Best of Both Worlds: High Yield Income Potential with Aristocratic Quality - Sure Dividend

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Best of Both Worlds: High Yield Income Potential with Aristocratic Quality

This is a guest contribution by Taylor Krystkowiak, Vice President of Product Management at Cboe Vest.  Cboe Vest is the creator of Target Outcome Investments, which strive to buffer losses, amplify gains, or provide consistent income to a diverse spectrum of investors. The first of these leading-edge investments, Cboe Vest’s flagship Buffer Protect Strategy, was introduced in 2013.

Difficult Dynamics for Dividends

2020 proved to be a difficult year for dividends.  Buckling under the unprecedented pressures of the pandemic, traditional dividend-oriented sectors struggled over the past year; Energy, Financials, Real Estate, and Utilities all logged negative annual returns.  Energy suffered significantly as oil prices crashed, Real Estate revenues were strained by declining demand for office/retail space, and Financials/Utilities were sapped by historic unemployment spikes, business disruptions, and ongoing economic uncertainty.  On the other hand, the valuation of the S&P 500 (see footnote 1) as a whole (as well as the vast majority of its individual sectors) rose significantly as price-to-earnings (P/E) (see footnote 2) multiples expanded to historic highs relative to long-term averages.  Meanwhile, interest rates and bond yields fell to all-time lows in the wake of accommodative monetary policy, a major factor underpinning this expansion in equity valuations.  The yield on the benchmark 10-year Treasury (1.08%) is near its all-time low, while the P/E ratio of the S&P 500 (30.70) is at an all-time high (see Figure 1).

These dual dynamics have driven dividend yields to historic lows and present a unique challenge to income-oriented investors.  The current dividend yield on the S&P 500 is 1.58%, its lowest point in over 15 years.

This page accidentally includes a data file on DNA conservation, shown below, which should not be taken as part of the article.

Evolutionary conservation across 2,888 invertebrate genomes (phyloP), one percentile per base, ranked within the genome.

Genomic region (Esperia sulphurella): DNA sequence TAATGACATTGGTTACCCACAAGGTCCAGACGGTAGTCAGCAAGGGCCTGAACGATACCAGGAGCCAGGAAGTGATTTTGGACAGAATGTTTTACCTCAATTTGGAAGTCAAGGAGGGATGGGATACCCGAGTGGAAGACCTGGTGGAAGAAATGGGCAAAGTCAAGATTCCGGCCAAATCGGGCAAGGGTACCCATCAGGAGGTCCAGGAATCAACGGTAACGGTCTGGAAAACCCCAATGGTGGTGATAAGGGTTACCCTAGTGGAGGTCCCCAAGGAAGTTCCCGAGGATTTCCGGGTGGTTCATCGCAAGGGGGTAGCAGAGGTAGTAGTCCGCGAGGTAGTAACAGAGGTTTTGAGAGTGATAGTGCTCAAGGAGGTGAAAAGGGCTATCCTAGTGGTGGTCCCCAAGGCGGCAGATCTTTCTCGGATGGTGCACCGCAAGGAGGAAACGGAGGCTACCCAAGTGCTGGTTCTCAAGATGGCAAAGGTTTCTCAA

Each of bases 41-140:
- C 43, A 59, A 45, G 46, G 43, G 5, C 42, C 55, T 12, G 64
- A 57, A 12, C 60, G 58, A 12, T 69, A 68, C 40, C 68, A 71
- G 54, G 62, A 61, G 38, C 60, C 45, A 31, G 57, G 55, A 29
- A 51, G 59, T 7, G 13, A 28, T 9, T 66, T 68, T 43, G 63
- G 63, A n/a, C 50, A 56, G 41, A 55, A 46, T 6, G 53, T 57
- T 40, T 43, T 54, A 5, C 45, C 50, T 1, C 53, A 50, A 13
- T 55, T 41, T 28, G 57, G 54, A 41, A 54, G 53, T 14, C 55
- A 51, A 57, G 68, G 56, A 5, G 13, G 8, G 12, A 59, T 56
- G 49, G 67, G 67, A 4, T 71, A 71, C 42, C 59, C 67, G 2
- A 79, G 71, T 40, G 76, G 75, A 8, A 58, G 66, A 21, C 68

Figure 1.

The New Normal

Navigating the New Normal

In this new market environment, dividend-oriented investors are seemingly faced with a difficult decision: preserve yield at the expense of performance, or preserve performance at the expense of yield.  Yet, a certain class of equities (aptly named the “Dividend Aristocrats”) has defied this prevailing dynamic.

In order to be considered a “Dividend Aristocrat,” a company must have increased its dividend every year for the last 25 consecutive years, a designation earned by only 65 companies in the S&P 500.  Given that these companies have survived many other major storms that have swept the stock market over the past quarter century or more, it is unsurprising that this tried-and-true class of “aristocrats” proved to be uniquely resilient to the pressures posed by the pandemic.  Simply put, they were the best suited to navigate this new normal, a reality reflected by both their performance and dividend growth.  Over the course of 2020, the S&P 500 Dividend Aristocrats Index (see footnote 3) was one of the only major indices/sectors that both increased its yield and posted positive price performance (see Figure 2). 

Figure 2.

2020 Yield Growth & Performance

Driving Dividends with Derivatives

Yet, the current yield from the Dividend Aristocrats alone may be insufficient for some income-oriented investors.  Traditionally, investors seeking the highest incomes have had to sacrifice quality or assume more risk in order to obtain higher yields.  Currently, the only major indices/sectors that provide yields exceeding 4% are Energy, high-dividend equities, and high-yield bonds (i.e., sub-investment grade), all of which logged negative returns in 2020 and require investors to assume additional risk relative to higher quality assets (see Figures 2 and 4).